Two senior terrorists were killed in Gaza Friday, after IDF aircraft targeted a vehicle in the Strip, the army confirmed.
One of the fatalities is Zuhir al-Qaisi, the secretary-general of the Popular Resistance Committees terror group, Palestinian sources said. The second terrorist killed in the strike is Ahmad al-Khanini, a senior PRC member freed in the Shalit prisoner swap, the Palestinians said.
A third Palestinian sustained serious wounds in the strike, which targeted a vehicle traveling in western Gaza City, local sources said.
The army confirmed that aircraft carried out a targeted assassination and that the PRC's chief was among the fatalities.
Al-Khanini was a Nablus-area resident who headed a PRC terror cell in the region. His cell prepared two explosive belts, one of which was seized in the possession of a terrorist en route to an attack in Jerusalem in 2006.
Following his release in the Shalit deal in October of 2011, al-Khanini was expelled to the Gaza Strip.
The PRC is one of the three terror groups behind IDF soldier Gilad Shalit's abduction to Gaza. The organization is also responsible for numerous rocket attacks at southern Israel communities in recent years.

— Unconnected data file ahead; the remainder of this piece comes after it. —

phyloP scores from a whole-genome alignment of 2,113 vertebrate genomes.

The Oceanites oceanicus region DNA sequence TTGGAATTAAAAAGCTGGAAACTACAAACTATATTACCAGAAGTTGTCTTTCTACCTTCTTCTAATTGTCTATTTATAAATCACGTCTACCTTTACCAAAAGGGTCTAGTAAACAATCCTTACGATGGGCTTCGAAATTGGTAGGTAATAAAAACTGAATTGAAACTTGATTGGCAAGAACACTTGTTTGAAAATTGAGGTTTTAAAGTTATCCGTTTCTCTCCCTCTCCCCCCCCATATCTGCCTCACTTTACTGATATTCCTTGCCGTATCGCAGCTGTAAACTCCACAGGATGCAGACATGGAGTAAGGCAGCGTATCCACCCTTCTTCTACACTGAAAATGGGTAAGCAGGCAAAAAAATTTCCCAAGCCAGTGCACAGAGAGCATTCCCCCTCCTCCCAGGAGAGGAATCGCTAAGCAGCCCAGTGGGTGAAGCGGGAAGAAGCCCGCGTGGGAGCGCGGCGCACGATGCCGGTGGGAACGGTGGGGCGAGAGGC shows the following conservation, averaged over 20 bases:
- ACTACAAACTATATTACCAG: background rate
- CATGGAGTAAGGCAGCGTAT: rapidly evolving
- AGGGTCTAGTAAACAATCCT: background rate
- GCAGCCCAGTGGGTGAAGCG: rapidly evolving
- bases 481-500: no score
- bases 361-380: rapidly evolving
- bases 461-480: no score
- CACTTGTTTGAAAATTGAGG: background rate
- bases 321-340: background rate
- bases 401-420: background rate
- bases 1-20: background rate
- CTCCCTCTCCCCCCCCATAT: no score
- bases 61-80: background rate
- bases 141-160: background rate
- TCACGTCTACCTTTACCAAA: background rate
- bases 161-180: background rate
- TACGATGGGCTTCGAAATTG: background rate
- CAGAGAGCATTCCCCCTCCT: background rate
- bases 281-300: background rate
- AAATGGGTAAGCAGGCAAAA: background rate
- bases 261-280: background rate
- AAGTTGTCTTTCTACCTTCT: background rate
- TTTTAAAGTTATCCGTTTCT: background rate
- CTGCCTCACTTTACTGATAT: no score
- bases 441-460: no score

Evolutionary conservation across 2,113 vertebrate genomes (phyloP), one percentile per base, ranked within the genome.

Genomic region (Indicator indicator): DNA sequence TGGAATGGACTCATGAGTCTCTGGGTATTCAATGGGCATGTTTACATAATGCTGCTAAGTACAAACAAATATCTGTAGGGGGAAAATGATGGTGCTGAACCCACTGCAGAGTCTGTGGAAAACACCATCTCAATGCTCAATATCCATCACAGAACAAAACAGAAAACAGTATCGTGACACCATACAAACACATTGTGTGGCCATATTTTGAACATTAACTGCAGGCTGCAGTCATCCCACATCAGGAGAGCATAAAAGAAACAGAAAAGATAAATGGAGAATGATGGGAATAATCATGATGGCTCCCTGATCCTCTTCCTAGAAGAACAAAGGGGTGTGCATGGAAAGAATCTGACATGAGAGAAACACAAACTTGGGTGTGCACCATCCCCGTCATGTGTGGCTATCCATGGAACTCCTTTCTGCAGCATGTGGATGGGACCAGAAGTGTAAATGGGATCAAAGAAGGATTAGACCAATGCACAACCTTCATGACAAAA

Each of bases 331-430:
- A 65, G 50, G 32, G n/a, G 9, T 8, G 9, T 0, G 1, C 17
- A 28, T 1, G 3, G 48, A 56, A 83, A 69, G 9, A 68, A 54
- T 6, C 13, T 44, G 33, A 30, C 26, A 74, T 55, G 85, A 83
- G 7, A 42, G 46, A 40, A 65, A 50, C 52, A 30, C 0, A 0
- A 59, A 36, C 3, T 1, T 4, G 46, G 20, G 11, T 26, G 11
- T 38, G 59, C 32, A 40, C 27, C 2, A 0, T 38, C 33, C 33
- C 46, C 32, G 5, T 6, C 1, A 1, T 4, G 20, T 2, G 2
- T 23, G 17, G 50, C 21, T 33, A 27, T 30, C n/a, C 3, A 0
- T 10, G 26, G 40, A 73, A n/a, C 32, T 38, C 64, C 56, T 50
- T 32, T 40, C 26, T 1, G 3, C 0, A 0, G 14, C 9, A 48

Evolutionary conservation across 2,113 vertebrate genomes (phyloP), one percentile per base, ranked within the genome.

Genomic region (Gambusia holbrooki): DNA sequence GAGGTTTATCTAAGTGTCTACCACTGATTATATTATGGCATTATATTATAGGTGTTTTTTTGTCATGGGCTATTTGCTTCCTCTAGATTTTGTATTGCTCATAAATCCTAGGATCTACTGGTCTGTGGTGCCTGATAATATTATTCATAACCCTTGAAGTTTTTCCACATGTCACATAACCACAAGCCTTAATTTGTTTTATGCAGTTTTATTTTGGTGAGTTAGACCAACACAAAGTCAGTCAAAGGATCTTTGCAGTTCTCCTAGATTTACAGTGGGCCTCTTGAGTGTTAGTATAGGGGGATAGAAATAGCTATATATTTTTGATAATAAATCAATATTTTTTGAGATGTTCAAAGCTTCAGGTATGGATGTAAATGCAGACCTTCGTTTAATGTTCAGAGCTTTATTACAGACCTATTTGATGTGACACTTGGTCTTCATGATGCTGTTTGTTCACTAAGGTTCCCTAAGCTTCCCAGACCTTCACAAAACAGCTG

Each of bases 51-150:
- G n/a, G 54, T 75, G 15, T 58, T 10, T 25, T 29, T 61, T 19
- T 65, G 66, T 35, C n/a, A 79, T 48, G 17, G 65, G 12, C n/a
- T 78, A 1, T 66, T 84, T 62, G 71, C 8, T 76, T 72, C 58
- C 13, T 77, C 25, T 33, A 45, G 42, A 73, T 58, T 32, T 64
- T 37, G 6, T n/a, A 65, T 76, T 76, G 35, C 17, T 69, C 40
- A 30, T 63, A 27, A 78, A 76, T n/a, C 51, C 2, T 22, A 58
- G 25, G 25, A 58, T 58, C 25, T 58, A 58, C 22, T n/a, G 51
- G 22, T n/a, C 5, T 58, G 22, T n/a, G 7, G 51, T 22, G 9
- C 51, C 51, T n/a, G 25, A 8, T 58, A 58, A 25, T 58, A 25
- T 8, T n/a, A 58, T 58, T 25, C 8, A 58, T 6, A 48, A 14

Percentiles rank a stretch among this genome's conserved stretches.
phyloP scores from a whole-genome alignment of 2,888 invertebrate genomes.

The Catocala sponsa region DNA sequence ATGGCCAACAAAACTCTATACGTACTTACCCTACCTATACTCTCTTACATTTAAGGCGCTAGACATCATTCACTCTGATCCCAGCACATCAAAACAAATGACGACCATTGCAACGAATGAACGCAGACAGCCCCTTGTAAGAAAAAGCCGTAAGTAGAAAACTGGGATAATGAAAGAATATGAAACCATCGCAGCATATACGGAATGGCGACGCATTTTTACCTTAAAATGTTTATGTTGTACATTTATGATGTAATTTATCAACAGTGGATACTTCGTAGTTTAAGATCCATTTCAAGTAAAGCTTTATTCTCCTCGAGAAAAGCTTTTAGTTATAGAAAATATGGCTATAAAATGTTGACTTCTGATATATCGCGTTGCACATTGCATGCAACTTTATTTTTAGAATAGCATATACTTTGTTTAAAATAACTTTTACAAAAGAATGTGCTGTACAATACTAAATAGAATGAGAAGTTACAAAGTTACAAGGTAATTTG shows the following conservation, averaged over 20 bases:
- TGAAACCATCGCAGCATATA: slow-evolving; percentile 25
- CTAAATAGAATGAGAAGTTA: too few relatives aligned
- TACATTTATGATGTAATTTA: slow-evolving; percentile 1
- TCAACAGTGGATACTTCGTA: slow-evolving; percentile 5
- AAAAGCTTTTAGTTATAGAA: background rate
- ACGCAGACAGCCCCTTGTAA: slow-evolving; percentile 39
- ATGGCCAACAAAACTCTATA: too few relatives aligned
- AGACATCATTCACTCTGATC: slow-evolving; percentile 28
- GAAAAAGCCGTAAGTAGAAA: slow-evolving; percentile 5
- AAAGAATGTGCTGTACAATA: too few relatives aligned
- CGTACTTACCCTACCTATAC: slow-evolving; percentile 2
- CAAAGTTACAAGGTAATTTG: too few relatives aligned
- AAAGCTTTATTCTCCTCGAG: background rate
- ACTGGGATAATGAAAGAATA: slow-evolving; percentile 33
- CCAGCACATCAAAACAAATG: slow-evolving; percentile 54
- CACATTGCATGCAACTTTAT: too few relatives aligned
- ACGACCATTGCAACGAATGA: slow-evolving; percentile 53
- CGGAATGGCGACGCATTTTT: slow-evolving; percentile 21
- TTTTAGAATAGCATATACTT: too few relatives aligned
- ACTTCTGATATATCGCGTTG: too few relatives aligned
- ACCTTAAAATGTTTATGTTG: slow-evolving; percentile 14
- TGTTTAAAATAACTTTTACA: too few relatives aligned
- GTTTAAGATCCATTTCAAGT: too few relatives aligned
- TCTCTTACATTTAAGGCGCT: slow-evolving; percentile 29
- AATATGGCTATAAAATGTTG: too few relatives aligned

IDF: Rocket attacks won't be tolerated
Earlier Friday, senior IDF officials said the ongoing rocket fire from Gaza will not be tolerated, even if the strikes cause no injuries,
The comments were made after two mortar shells were fired by terrorists at Eshkol region communities, and following a quiet week in Gaza where the IDF refrained from operating in the Strip.
"This is not quiet, but rather, constant tension and a permanent atmosphere of terror where tens of thousands of citizens are trying to go on with their lives," one military official said. "We cannot continue with this hostile reality."
"Even if the rockets don't hurt people, they sow fear that must be stopped," he said.
Army officials said they view Hamas as the sovereign responsible for the Gaza Strip and stressed that it should be curbing the rocket fire, even if attacks are carried out by other factions or by the Islamic Jihad organization.
Following the rocket fire at the south in recent days, Israel's United Nations Ambassador, Ron Prosor, sent a letter consisting of only two lines to UN Chief Ban Ki-moon and to members of the Security Council.
In the letter, Prosor noted that 10 rockets were fired at Israel in 10 days, without any condemnation by the UN, wondering how long the silence would last.
Elior Levy contributed to the story
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